Coping with Emotions

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How many of us get frustrated or angry when our children throw temper tantrums (not to mention temper tantrums when you are out in public)? How many of us as adults and parents EMOTIONALLY react to our childrens’ big emotions? Most of you will be reading this and shaking your head up and down or at least agreeing with me!

Lets face it, dealing with challenging behaviours, and children’s big emotions is frustrating and can be hard to manage! We could feel defeated or like we’ve tried EVERYTHING but nothing seems to work! I’ve become really passionate about teaching parents and teachers about managing challenging behaviours that I decided to start blogging about ways to teach and educate parents and children about emotions..

Too many times we get caught up in HOW our child is expressing the emotion that we may not fully be able to see what the underlying issue could be as to WHY our child is “behaving” or acting a certain way. This is especially true if our own emotions have gotten in the way and we are now reacting based on their emotion. Reread that last sentence for more clarity around what I just said. Or keep reading and find more clarity.

When our child is in a state of temper tantrum, anger, frustration, etc., it is important to know what has happened to the brain in that moment. Children’s state of mind has gone into fight mode. In this mode it is important to know that this is NOT a teaching moment because children are unable to internalize any information. What we could do in this moment is to check in with ourselves and see how are we reacting to their emotions, what are we feeling in that moment, then to allow our children to EXPERIENCE that emotion.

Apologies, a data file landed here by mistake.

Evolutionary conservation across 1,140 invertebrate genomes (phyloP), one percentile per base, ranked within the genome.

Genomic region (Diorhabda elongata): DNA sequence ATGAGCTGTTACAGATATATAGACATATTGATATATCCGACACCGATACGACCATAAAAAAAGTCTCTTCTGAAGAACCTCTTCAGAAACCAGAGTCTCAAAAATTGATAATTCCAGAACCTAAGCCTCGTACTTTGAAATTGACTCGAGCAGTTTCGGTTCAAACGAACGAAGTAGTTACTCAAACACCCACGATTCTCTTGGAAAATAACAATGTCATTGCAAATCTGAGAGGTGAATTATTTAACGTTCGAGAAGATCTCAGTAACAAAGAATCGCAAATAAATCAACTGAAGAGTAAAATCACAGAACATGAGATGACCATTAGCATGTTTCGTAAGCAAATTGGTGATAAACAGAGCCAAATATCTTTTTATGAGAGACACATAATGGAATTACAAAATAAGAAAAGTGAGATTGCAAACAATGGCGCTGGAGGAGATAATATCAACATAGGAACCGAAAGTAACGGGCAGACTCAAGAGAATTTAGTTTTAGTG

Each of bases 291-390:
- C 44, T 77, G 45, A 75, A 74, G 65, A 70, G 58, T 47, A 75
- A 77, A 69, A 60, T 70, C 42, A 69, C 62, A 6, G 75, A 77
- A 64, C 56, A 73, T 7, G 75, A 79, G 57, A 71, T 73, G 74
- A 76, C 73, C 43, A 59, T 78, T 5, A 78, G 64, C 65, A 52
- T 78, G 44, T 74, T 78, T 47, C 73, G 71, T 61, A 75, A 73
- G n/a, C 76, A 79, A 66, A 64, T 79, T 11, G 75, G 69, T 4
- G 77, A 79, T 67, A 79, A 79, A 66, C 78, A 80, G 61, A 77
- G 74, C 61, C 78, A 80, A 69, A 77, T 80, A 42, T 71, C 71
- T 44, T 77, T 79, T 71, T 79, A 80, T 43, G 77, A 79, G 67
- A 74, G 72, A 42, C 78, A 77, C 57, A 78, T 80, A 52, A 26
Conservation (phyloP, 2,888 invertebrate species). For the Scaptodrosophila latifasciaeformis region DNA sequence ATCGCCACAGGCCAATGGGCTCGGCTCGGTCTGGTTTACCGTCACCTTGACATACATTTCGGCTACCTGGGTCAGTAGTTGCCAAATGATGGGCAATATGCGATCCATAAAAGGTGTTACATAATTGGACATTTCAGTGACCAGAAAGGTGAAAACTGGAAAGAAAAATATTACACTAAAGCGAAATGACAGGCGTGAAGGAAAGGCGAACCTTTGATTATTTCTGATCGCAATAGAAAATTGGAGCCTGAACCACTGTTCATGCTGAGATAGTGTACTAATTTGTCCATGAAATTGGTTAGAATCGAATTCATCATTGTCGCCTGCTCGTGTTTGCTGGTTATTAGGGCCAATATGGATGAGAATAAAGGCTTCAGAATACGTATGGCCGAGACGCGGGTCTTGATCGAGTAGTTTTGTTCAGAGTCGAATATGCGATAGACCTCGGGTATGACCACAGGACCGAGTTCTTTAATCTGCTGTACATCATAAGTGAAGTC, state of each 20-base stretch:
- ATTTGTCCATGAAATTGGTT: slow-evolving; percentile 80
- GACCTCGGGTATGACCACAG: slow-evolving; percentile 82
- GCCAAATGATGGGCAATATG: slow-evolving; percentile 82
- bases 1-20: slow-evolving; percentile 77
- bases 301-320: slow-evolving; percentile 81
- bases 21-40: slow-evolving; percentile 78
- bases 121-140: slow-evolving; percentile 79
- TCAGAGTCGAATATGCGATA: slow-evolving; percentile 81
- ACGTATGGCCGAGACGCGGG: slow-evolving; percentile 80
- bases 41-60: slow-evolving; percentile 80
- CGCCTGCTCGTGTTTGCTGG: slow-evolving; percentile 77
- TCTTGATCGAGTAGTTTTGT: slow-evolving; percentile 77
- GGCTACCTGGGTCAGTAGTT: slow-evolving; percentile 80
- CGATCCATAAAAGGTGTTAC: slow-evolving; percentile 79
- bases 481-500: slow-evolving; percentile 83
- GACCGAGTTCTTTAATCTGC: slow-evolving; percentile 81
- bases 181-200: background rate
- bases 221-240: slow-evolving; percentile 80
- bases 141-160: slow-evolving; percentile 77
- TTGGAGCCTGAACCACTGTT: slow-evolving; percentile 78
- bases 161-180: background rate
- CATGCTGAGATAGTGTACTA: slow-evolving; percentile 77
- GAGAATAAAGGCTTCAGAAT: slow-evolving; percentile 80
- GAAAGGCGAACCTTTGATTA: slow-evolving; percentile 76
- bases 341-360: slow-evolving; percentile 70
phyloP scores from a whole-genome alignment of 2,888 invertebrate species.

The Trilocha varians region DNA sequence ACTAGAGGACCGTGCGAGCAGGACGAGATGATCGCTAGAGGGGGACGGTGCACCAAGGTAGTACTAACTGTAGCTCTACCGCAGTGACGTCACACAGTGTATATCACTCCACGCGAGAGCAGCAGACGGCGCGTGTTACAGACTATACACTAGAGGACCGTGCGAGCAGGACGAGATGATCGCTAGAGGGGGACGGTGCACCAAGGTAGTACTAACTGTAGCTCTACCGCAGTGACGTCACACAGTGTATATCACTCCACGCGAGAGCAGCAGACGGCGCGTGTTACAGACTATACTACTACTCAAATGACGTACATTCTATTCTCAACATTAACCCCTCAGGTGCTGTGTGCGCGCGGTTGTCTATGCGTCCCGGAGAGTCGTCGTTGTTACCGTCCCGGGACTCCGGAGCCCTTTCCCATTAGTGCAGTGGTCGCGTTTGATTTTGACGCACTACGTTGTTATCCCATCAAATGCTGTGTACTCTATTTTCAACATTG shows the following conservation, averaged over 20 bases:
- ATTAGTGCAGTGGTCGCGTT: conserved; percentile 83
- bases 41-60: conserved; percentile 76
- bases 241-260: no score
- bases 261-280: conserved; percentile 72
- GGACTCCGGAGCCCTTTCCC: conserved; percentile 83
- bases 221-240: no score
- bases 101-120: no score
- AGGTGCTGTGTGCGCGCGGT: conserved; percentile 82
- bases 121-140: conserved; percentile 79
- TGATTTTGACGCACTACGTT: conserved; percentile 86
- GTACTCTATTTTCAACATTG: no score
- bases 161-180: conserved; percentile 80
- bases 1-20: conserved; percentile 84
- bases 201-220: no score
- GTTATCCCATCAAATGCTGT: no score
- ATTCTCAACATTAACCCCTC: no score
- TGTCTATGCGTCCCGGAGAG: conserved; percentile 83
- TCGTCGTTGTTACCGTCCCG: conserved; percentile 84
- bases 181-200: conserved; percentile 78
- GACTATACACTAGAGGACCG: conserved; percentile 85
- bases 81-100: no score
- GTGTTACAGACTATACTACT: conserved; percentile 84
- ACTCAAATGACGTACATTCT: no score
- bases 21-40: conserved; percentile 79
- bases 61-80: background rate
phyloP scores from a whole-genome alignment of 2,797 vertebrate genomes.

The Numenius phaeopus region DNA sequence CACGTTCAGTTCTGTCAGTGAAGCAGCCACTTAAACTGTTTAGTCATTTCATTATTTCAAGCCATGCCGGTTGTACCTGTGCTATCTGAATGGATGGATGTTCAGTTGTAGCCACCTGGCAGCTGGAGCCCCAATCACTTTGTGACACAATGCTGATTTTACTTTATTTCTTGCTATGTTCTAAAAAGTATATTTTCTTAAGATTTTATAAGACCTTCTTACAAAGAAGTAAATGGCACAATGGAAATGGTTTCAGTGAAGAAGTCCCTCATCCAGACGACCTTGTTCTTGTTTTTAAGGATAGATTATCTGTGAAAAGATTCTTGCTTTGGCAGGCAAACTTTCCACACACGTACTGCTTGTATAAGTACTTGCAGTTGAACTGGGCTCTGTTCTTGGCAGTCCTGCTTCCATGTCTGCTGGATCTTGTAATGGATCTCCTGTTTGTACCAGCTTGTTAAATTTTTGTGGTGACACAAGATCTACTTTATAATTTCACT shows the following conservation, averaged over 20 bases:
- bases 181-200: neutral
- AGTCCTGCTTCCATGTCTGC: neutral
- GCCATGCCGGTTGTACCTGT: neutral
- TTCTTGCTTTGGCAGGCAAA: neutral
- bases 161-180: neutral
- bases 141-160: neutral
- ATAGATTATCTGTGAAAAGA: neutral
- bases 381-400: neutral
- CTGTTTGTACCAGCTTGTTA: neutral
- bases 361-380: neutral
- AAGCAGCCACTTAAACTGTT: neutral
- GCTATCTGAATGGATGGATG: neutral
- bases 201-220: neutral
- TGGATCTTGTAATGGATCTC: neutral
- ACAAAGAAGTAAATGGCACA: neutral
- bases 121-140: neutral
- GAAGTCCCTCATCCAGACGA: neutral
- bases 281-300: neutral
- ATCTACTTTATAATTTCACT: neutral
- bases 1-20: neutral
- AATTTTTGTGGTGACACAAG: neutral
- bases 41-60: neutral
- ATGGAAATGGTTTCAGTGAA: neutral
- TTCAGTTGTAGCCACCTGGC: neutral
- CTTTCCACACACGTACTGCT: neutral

I’ll give you an example. One night at the dinner table, my 4.5 year old niece fell off of her chair (she was being silly, natural consequence, the chair wasn’t high off the ground and there was no blood from her falling) and I started to laugh. She took off from the table, ran into my room, and was screaming, yelling and kicking my wall. I came into the room, did not say anything to her, and ALLOWED her to experience what she needed to. On the outside, it appeared that she was angry based on how to expressed the emotion (kicking and screaming). When she was finished, we sat down and talked about the situation. In that conversation, we discovered that she was embarrassed by me laughing at her falling from the chair.

My point is, that the illusion and what we SEE may not always be the exact emotion that our children may be experiencing. After my niece was finished with her moment, that became a TEACHABLE moment to then discuss what happened. Not only was she present and was no longer in fight mode, she also learned a new word and emotion!

In the moments when our children are experiencing a big emotion, can we shift how we may be perceiving them in that moment and hold space for them to go through and EXPERIENCE the emotion. Be present while they go through the feeling and watch how quickly their state will change!

Stay tuned in upcoming blogs about ways to teach our children how to deal with their emotions and how to teach our children about emotions!

Love and light,

Nicole

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